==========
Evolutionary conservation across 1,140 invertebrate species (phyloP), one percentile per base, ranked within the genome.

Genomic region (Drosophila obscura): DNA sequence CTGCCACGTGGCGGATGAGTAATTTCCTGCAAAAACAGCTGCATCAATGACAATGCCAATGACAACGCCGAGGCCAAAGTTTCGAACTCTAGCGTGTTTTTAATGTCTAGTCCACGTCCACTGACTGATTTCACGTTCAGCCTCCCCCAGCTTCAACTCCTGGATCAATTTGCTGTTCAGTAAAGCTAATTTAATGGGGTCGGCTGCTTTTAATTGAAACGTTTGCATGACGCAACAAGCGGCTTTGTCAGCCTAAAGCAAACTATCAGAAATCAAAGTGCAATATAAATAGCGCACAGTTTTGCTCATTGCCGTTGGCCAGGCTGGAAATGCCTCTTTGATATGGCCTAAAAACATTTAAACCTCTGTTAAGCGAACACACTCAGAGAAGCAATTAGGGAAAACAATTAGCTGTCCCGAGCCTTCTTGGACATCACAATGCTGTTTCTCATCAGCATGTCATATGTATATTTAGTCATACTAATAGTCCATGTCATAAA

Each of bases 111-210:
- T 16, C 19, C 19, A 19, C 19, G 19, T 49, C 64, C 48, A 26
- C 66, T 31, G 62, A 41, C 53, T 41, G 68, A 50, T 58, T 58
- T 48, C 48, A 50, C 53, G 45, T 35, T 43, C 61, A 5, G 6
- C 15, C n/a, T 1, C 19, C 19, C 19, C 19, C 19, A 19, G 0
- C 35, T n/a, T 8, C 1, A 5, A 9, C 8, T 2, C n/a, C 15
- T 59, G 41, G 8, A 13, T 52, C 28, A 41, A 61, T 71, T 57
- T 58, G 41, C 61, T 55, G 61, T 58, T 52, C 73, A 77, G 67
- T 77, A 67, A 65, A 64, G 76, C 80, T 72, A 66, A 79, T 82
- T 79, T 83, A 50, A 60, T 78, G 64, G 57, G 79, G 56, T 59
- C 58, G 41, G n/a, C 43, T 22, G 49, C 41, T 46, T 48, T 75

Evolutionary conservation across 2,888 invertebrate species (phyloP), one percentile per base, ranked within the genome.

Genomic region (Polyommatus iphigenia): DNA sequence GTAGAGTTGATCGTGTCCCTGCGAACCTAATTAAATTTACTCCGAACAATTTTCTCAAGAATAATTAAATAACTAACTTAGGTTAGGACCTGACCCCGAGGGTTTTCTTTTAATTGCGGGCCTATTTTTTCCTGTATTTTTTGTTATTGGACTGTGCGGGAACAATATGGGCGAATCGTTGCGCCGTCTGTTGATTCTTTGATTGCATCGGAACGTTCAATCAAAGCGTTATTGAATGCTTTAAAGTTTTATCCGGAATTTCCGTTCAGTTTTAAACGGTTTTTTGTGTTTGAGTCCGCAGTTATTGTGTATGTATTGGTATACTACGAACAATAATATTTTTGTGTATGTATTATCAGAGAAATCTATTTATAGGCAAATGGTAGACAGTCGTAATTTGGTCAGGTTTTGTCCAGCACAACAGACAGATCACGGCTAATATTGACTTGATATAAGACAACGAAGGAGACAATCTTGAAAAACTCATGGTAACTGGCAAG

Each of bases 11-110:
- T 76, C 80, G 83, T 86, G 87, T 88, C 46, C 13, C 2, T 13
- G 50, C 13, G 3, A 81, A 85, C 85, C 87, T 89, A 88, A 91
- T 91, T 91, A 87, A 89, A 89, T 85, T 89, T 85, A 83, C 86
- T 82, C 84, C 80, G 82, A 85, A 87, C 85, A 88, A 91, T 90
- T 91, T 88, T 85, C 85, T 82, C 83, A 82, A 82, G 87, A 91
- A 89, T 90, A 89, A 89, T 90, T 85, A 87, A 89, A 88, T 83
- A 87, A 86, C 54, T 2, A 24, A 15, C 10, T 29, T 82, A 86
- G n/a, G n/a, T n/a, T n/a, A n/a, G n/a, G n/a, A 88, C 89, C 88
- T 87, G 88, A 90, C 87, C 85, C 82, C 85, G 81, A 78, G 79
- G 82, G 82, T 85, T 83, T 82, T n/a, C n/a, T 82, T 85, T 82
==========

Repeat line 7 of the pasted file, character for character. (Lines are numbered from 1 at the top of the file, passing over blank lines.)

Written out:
- C 15, C n/a, T 1, C 19, C 19, C 19, C 19, C 19, A 19, G 0